‘Where are the Russians?’ WaPo worried it can’t find Kremlin hackers in German election
Russia’s alleged meddling in the 2016 election in the US has become a universal truth for the American media. Many observers and officials on both sides of the Atlantic were expecting 'Kremlin-controlled hackers and bots' to act blatantly during this year’s elections in key European nations – France and Germany.
The two rounds of the French election in April and May witnessed a frenzy of Russia-blaming, with Emmanuel Macron’s campaign pointing fingers eastwards over a strategically-timed leak of emails and alleged peddling of fake news. The leak could not be traced to the Russian government by the National Cybersecurity Agency of France (ANSSI), and those labeled as sources of fake news, RT and Sputnik, both continue to wait for now-president Macron to name a single example.
While Macron’s office in France is struggling with his approval rating nose-dive, the eyes of all observers are on Germany, where Chancellor Angela Merkel is slated to keep her mandate after the September 24 vote. Despite expectations, there is no evidence of a campaign to derail the election which could be attributed to Moscow, the Washington Post noted last Sunday, asking in the headline “Where are the Russians?”
In particular, the newspaper says, the trove of documents stolen in 2015 by hackers who targeted the German parliament never surfaced. The hack was blamed on a group designated APT28 and dubbed “Fancy Bear” by a US cybersecurity firm, which said that the group’s activities coincided with working hours in Moscow and that it must be working for the Russian government because the Kremlin would benefit from APT28 operations. Fancy Bear was named as the party behind the hack of the Democratic National Committee in the US and the Macron campaign hack, among others.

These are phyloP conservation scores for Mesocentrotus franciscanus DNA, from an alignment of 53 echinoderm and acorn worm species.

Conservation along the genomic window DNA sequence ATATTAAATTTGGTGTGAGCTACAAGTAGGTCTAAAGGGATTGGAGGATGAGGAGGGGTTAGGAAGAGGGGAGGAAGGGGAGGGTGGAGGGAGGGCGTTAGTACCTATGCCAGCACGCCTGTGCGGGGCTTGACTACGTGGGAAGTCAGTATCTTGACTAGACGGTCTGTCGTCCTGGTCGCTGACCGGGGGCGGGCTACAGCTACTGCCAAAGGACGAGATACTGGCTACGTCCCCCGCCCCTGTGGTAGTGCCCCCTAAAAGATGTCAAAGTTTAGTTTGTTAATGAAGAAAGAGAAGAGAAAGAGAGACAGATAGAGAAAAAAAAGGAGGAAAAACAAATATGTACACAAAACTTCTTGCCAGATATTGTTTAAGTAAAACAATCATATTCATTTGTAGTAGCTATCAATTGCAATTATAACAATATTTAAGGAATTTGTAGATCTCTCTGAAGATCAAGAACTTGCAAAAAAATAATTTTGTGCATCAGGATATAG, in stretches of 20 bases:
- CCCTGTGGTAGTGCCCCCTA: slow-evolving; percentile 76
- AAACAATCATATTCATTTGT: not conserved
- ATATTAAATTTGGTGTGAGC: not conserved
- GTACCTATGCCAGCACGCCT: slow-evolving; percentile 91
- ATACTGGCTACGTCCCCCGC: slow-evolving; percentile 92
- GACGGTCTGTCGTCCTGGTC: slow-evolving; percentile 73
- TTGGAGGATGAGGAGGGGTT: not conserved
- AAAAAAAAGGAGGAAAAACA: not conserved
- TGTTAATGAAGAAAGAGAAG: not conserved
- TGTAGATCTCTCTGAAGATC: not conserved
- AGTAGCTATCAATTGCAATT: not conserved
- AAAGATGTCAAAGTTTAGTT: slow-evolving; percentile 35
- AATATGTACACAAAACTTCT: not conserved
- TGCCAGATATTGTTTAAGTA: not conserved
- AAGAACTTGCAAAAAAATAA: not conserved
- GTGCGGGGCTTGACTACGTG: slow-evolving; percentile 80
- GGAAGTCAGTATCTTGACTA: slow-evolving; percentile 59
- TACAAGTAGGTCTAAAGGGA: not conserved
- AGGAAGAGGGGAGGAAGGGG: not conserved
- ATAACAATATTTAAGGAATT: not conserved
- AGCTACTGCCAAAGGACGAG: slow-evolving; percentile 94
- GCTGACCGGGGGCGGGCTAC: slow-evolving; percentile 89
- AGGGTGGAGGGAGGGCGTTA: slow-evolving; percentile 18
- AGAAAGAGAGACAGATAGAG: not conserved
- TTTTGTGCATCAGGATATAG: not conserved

Nor does there seem to be a campaign in social media to spread “fake news” which could affect the outcome of the vote, the Washington Post reported, saying that “Kremlin-orchestrated bots” in Germany have been “conspicuously silent”.
“The apparent absence of a robust Russian campaign to sabotage the German vote has become a mystery among officials and experts who had warned of a likely onslaught,” the newspaper added.
“That’s what makes me worried,” said Maksymilian Czuperski, director of the Atlantic Council’s Digital Forensic Research Lab told the newspaper. “Why is it so quiet? It doesn’t feel right.”
The Washington Post suggests several theories to explain the situation, including Moscow waiting for a last-minute intervention, or having simply backed off because of boosted German cybersecurity and efforts to counter “Russian propaganda” on social media. Unlike the US under President Barack Obama, the Germans did not hesitate to accuse Russia of cyber-attacks, it said.
The one theory the newspaper does not even consider is that Russia is telling the truth when it says that it did not interfere with the US election or any other. After all, the US intelligence community says otherwise, and it is an institution with a long record of trustworthiness.